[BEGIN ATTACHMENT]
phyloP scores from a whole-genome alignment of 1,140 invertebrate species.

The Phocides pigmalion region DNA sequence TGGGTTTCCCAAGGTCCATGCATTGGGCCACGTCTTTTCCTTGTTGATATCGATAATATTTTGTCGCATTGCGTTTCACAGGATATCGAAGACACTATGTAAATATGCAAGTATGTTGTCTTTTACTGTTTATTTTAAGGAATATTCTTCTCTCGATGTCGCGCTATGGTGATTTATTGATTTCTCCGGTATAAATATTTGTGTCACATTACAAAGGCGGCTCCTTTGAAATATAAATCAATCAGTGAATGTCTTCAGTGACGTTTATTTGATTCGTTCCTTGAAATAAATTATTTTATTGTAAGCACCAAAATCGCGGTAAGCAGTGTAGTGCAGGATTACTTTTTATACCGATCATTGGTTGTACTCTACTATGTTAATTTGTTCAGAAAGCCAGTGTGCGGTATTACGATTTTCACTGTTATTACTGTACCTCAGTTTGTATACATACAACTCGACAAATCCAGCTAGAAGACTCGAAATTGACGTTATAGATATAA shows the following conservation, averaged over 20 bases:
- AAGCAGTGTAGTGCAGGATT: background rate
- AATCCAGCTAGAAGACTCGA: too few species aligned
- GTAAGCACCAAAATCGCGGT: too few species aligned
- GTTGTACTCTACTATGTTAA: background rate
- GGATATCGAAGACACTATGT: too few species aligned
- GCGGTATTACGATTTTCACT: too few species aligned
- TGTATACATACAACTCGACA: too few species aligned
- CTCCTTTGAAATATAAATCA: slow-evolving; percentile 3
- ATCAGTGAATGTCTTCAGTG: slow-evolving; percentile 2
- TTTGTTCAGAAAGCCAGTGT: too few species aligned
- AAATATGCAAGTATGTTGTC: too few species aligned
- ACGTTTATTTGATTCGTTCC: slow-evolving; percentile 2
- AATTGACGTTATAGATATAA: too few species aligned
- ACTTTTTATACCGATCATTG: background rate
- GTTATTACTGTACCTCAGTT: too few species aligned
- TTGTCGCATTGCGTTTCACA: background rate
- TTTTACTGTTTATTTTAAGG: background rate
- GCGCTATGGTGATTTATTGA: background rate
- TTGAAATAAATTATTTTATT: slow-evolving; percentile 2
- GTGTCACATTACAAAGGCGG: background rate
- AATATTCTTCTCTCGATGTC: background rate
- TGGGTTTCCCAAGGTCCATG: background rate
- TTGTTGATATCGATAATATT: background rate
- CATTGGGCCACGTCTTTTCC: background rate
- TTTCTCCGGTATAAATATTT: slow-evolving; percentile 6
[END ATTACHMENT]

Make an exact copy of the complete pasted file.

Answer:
phyloP scores from a whole-genome alignment of 1,140 invertebrate species.

The Phocides pigmalion region DNA sequence TGGGTTTCCCAAGGTCCATGCATTGGGCCACGTCTTTTCCTTGTTGATATCGATAATATTTTGTCGCATTGCGTTTCACAGGATATCGAAGACACTATGTAAATATGCAAGTATGTTGTCTTTTACTGTTTATTTTAAGGAATATTCTTCTCTCGATGTCGCGCTATGGTGATTTATTGATTTCTCCGGTATAAATATTTGTGTCACATTACAAAGGCGGCTCCTTTGAAATATAAATCAATCAGTGAATGTCTTCAGTGACGTTTATTTGATTCGTTCCTTGAAATAAATTATTTTATTGTAAGCACCAAAATCGCGGTAAGCAGTGTAGTGCAGGATTACTTTTTATACCGATCATTGGTTGTACTCTACTATGTTAATTTGTTCAGAAAGCCAGTGTGCGGTATTACGATTTTCACTGTTATTACTGTACCTCAGTTTGTATACATACAACTCGACAAATCCAGCTAGAAGACTCGAAATTGACGTTATAGATATAA shows the following conservation, averaged over 20 bases:
- AAGCAGTGTAGTGCAGGATT: background rate
- AATCCAGCTAGAAGACTCGA: too few species aligned
- GTAAGCACCAAAATCGCGGT: too few species aligned
- GTTGTACTCTACTATGTTAA: background rate
- GGATATCGAAGACACTATGT: too few species aligned
- GCGGTATTACGATTTTCACT: too few species aligned
- TGTATACATACAACTCGACA: too few species aligned
- CTCCTTTGAAATATAAATCA: slow-evolving; percentile 3
- ATCAGTGAATGTCTTCAGTG: slow-evolving; percentile 2
- TTTGTTCAGAAAGCCAGTGT: too few species aligned
- AAATATGCAAGTATGTTGTC: too few species aligned
- ACGTTTATTTGATTCGTTCC: slow-evolving; percentile 2
- AATTGACGTTATAGATATAA: too few species aligned
- ACTTTTTATACCGATCATTG: background rate
- GTTATTACTGTACCTCAGTT: too few species aligned
- TTGTCGCATTGCGTTTCACA: background rate
- TTTTACTGTTTATTTTAAGG: background rate
- GCGCTATGGTGATTTATTGA: background rate
- TTGAAATAAATTATTTTATT: slow-evolving; percentile 2
- GTGTCACATTACAAAGGCGG: background rate
- AATATTCTTCTCTCGATGTC: background rate
- TGGGTTTCCCAAGGTCCATG: background rate
- TTGTTGATATCGATAATATT: background rate
- CATTGGGCCACGTCTTTTCC: background rate
- TTTCTCCGGTATAAATATTT: slow-evolving; percentile 6